15

Is there a method in Linux to check how many ephemeral ports are left available? I occasionally see "Address already in use" errors as a result of running out of ephemeral ports. A machine reboot will resolve this but it would be better to catch it before it happens.

  • If you are hitting errors like that I would suggest that either you are either abusing the system by not using the right software or architecture for a job, or your software is misbehaving or misconfigured. Perhaps your timeouts are too long for your application or something is leaving connections open without using them? – Caleb Apr 20 '11 at 10:20
  • 1
    There are many valid applications that require additional ephemeral ports beyond OS defaults. – GregB Sep 16 '13 at 22:12
24

The ephermal port range is specified in /proc/sys/net/ipv4/ip_local_port_range. You can probably extend it to run from 16k to 64k.

You can see the number of open connections using netstat -an. Sockets may be stuck in TIME_WAIT state if you are opening and closing a lot of connections. In some places this is unavoidable, but you may need to consider if you need a pool of connection if this is the case.

If TIME_WAIT is the problem, you can set net.ipv4.tcp_tw_reuse / net.ipv4.tcp_tw_recycle to speed up connection turnover.

  • +1, thanks for taking the time to give this guy exact details. – Caleb Apr 20 '11 at 10:45
  • We have a range of 32800 to 61000. We just find that once these have been used the OS will not use them again. This is expected behaviour, but I would expect the OS to start again at the beginning once it reaches the last available port. This doesn't seem to happen though. Also, just to note, this isn't a hugely regular occurance. It is intermittent but we do have a large number of servers. – JMc Apr 20 '11 at 10:45
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    To comply with RFC 6335 /proc/sys/net/ipv4/ip_local_port_range needs to be a subset of 49152-65535. So reducing the lower end of the range to anything less than 49152 does come at a certain risk. – kasperd Feb 3 at 21:19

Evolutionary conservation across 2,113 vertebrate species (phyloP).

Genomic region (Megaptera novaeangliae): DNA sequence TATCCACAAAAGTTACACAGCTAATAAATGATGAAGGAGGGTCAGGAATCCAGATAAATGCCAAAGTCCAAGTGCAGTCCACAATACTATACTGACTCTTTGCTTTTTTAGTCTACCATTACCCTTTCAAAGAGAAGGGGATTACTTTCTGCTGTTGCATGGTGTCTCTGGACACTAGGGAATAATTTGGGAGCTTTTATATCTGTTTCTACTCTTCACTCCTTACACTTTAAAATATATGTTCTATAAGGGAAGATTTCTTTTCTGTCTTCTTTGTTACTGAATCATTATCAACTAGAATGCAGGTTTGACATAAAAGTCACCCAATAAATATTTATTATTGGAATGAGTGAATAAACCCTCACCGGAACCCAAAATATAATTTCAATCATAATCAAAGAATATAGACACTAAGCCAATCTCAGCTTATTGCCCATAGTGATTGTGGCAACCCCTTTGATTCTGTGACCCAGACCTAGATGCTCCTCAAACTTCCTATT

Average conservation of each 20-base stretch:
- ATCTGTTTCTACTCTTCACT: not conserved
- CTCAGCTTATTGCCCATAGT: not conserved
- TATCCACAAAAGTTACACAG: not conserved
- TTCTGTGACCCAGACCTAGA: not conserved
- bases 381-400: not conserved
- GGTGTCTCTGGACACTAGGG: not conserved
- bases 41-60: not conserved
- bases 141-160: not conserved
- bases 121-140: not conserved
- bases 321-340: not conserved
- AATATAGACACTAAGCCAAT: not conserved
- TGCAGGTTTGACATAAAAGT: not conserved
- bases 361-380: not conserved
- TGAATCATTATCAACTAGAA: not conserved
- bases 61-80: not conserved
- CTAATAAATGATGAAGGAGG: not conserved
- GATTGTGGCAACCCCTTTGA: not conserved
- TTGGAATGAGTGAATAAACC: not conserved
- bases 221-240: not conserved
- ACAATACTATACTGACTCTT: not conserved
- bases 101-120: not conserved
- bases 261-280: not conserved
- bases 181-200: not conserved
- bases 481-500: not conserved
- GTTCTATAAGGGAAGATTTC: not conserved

2

Bear in mind that this limit applies per unique (source IP, peer IP, peer port) tuple. Therefore you will need to group the output of netstat/ss by each of these tuples, and check how close each group is to the connection limit.

This post explains how you can do this grouping in more detail. To check how close each group is to the limit in Ruby, you can process ss output like:

#!/usr/bin/ruby

first_port, last_port = IO.read('/proc/sys/net/ipv4/ip_local_port_range').split.map(&:to_i)
ephemeral_port_max = last_port - first_port + 1
ephemeral_port_warning = ephemeral_port_max / 3 * 2

conns = `ss --numeric --tcp state connected "( sport >= :#{first_port} and sport <= :#{last_port} )"`

groups = Hash.new(0)
conns.lines.each do |conn|
  state, recvq, sendq, local, peer = conn.split
  local_ip, local_port = local.split(':')
  group = [local_ip, peer]
  groups[group] += 1
end

groups_requiring_warning =
  groups.select { |k, v| v > ephemeral_port_warning }
  .to_a
  .sort_by { |v1, v2| v1[1] <=> v2[1] } # Sort groups in descending order of number of connections

groups_requiring_warning.each do |group, used_port_count|
  puts "Connections from #{group[0]} to #{group[1]} "\
    "have used #{used_port_count} ephemeral ports out of #{ephemeral_port_max} max"\
    "(#{((used_port_count.to_f / ephemeral_port_max) * 100).round(2)}% used)"
end

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